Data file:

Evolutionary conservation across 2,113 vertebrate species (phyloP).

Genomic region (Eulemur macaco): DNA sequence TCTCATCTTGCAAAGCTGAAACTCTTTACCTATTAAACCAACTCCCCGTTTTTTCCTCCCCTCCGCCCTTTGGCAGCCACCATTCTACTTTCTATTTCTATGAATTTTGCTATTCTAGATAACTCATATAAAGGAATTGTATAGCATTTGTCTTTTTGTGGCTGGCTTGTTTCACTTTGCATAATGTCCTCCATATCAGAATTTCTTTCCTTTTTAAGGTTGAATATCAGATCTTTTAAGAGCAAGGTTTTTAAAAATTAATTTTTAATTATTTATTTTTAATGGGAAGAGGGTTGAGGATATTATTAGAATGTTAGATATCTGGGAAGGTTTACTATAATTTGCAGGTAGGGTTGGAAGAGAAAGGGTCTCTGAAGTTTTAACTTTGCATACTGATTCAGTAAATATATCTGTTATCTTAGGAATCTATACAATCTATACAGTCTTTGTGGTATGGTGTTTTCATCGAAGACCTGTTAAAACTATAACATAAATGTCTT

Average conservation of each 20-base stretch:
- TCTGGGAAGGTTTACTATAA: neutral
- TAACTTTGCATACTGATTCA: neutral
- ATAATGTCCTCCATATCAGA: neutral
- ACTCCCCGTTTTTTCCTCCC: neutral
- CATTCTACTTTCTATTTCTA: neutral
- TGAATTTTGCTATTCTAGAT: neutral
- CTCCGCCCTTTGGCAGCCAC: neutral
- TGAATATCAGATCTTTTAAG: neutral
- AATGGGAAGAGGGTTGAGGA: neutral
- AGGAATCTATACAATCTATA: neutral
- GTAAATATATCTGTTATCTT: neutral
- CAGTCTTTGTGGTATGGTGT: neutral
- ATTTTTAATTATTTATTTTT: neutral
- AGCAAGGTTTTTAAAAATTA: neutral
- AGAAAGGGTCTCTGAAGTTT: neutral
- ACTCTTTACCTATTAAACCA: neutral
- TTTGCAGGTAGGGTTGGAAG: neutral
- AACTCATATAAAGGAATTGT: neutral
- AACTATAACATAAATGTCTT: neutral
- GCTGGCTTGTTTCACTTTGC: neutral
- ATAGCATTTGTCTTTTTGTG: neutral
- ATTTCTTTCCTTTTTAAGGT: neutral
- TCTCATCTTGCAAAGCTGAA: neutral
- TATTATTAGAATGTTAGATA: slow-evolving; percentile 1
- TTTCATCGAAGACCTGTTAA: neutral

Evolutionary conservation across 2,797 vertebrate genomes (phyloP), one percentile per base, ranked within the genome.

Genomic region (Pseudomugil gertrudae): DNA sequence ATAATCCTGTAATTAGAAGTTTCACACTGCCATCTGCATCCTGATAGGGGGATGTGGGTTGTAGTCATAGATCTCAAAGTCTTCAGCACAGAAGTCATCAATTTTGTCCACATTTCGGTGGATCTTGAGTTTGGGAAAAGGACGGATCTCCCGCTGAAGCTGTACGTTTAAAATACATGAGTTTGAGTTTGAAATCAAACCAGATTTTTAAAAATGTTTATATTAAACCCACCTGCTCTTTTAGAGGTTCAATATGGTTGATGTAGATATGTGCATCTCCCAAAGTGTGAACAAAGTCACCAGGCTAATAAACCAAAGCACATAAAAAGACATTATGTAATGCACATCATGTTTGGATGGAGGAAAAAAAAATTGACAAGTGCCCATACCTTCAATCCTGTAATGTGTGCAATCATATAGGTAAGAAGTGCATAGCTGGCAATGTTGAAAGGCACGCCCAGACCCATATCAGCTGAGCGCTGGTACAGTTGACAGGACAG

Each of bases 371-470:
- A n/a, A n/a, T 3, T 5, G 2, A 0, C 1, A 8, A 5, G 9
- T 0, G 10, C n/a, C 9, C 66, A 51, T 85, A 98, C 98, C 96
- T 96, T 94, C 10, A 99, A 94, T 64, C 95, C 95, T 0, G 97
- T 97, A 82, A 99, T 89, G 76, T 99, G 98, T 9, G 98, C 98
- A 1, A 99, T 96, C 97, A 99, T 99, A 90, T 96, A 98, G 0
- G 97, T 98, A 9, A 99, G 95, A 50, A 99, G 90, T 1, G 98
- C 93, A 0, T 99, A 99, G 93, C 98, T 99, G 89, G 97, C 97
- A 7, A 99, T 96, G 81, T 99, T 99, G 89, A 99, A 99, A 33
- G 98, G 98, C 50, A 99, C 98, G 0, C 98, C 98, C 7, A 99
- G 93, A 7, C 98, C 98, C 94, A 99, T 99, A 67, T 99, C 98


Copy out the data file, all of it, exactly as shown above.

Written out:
Evolutionary conservation across 2,113 vertebrate species (phyloP).

Genomic region (Eulemur macaco): DNA sequence TCTCATCTTGCAAAGCTGAAACTCTTTACCTATTAAACCAACTCCCCGTTTTTTCCTCCCCTCCGCCCTTTGGCAGCCACCATTCTACTTTCTATTTCTATGAATTTTGCTATTCTAGATAACTCATATAAAGGAATTGTATAGCATTTGTCTTTTTGTGGCTGGCTTGTTTCACTTTGCATAATGTCCTCCATATCAGAATTTCTTTCCTTTTTAAGGTTGAATATCAGATCTTTTAAGAGCAAGGTTTTTAAAAATTAATTTTTAATTATTTATTTTTAATGGGAAGAGGGTTGAGGATATTATTAGAATGTTAGATATCTGGGAAGGTTTACTATAATTTGCAGGTAGGGTTGGAAGAGAAAGGGTCTCTGAAGTTTTAACTTTGCATACTGATTCAGTAAATATATCTGTTATCTTAGGAATCTATACAATCTATACAGTCTTTGTGGTATGGTGTTTTCATCGAAGACCTGTTAAAACTATAACATAAATGTCTT

Average conservation of each 20-base stretch:
- TCTGGGAAGGTTTACTATAA: neutral
- TAACTTTGCATACTGATTCA: neutral
- ATAATGTCCTCCATATCAGA: neutral
- ACTCCCCGTTTTTTCCTCCC: neutral
- CATTCTACTTTCTATTTCTA: neutral
- TGAATTTTGCTATTCTAGAT: neutral
- CTCCGCCCTTTGGCAGCCAC: neutral
- TGAATATCAGATCTTTTAAG: neutral
- AATGGGAAGAGGGTTGAGGA: neutral
- AGGAATCTATACAATCTATA: neutral
- GTAAATATATCTGTTATCTT: neutral
- CAGTCTTTGTGGTATGGTGT: neutral
- ATTTTTAATTATTTATTTTT: neutral
- AGCAAGGTTTTTAAAAATTA: neutral
- AGAAAGGGTCTCTGAAGTTT: neutral
- ACTCTTTACCTATTAAACCA: neutral
- TTTGCAGGTAGGGTTGGAAG: neutral
- AACTCATATAAAGGAATTGT: neutral
- AACTATAACATAAATGTCTT: neutral
- GCTGGCTTGTTTCACTTTGC: neutral
- ATAGCATTTGTCTTTTTGTG: neutral
- ATTTCTTTCCTTTTTAAGGT: neutral
- TCTCATCTTGCAAAGCTGAA: neutral
- TATTATTAGAATGTTAGATA: slow-evolving; percentile 1
- TTTCATCGAAGACCTGTTAA: neutral

Evolutionary conservation across 2,797 vertebrate genomes (phyloP), one percentile per base, ranked within the genome.

Genomic region (Pseudomugil gertrudae): DNA sequence ATAATCCTGTAATTAGAAGTTTCACACTGCCATCTGCATCCTGATAGGGGGATGTGGGTTGTAGTCATAGATCTCAAAGTCTTCAGCACAGAAGTCATCAATTTTGTCCACATTTCGGTGGATCTTGAGTTTGGGAAAAGGACGGATCTCCCGCTGAAGCTGTACGTTTAAAATACATGAGTTTGAGTTTGAAATCAAACCAGATTTTTAAAAATGTTTATATTAAACCCACCTGCTCTTTTAGAGGTTCAATATGGTTGATGTAGATATGTGCATCTCCCAAAGTGTGAACAAAGTCACCAGGCTAATAAACCAAAGCACATAAAAAGACATTATGTAATGCACATCATGTTTGGATGGAGGAAAAAAAAATTGACAAGTGCCCATACCTTCAATCCTGTAATGTGTGCAATCATATAGGTAAGAAGTGCATAGCTGGCAATGTTGAAAGGCACGCCCAGACCCATATCAGCTGAGCGCTGGTACAGTTGACAGGACAG

Each of bases 371-470:
- A n/a, A n/a, T 3, T 5, G 2, A 0, C 1, A 8, A 5, G 9
- T 0, G 10, C n/a, C 9, C 66, A 51, T 85, A 98, C 98, C 96
- T 96, T 94, C 10, A 99, A 94, T 64, C 95, C 95, T 0, G 97
- T 97, A 82, A 99, T 89, G 76, T 99, G 98, T 9, G 98, C 98
- A 1, A 99, T 96, C 97, A 99, T 99, A 90, T 96, A 98, G 0
- G 97, T 98, A 9, A 99, G 95, A 50, A 99, G 90, T 1, G 98
- C 93, A 0, T 99, A 99, G 93, C 98, T 99, G 89, G 97, C 97
- A 7, A 99, T 96, G 81, T 99, T 99, G 89, A 99, A 99, A 33
- G 98, G 98, C 50, A 99, C 98, G 0, C 98, C 98, C 7, A 99
- G 93, A 7, C 98, C 98, C 94, A 99, T 99, A 67, T 99, C 98